To what extent can we reasonably treat the stories of the Bible as actual historical events? On a recent visit to Tel Aviv, I had a fascinating interview with Dr. Ze’ev Herzog, a distinguished Israeli archaeologist and a leading figure in the debate regarding the “historicity” of the Hebrew Bible, or what Christians call the Old Testament. This is a topic that has intrigued me for years and is an important thread in my current project. I couldn’t have asked for better scholarly guidance on a complicated topic.
A couple of years ago I found myself changing my flight to Jerusalem to include a side-trip to Jordan, so that I could meet a friend-of-a-cousin-of-a-friend who had offered to help me with my research. It was difficult to find anything about the man I was to meet, but among the precious snippets I could glean was that he had founded an organization called the Jerusalem Day Society headquartered in Amman. And there was a review in Publishers Weekly indicating he was was a fabulist and an anti-Semite. Who to trust?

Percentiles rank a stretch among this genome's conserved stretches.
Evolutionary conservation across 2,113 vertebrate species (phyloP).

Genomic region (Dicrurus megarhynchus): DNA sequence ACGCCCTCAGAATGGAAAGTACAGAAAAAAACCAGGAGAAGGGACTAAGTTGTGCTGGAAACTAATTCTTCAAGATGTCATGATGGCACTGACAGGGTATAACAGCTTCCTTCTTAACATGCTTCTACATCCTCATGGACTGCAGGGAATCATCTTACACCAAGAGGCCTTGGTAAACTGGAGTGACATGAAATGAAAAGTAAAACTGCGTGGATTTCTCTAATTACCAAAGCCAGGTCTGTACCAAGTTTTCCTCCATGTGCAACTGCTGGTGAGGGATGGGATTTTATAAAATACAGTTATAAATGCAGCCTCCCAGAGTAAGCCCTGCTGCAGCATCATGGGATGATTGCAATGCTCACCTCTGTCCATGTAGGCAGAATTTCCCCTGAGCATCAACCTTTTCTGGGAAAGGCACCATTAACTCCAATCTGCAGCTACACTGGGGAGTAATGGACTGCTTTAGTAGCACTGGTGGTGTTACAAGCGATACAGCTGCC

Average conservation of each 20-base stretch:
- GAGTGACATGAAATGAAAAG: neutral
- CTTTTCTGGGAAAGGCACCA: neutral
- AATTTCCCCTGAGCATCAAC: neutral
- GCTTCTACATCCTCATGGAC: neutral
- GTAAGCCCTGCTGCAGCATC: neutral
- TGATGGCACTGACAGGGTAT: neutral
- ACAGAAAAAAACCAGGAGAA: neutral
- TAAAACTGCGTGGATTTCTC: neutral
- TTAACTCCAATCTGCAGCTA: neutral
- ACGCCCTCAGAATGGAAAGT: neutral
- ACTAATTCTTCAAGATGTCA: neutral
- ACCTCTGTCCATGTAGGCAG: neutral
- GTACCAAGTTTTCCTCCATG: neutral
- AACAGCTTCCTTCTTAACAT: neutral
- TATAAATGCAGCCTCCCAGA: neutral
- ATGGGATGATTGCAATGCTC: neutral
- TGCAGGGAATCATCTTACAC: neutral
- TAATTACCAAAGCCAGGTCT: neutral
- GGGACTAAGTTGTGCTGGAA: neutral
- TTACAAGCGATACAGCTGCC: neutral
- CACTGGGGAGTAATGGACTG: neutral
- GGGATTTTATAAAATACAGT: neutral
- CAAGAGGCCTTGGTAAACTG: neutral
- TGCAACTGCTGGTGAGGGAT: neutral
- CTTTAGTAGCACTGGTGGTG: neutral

Nobody seemed to care that an upscale Islamic community center was being proposed for lower Manhattan until 2010 when Rupert Murdoch’s New York Post christened it “The Ground Zero Mosque”. Sporting its new sobriquet, the proposed project made the familiar leap from scandal rag to cable news to becoming a fetish in America’s culture war.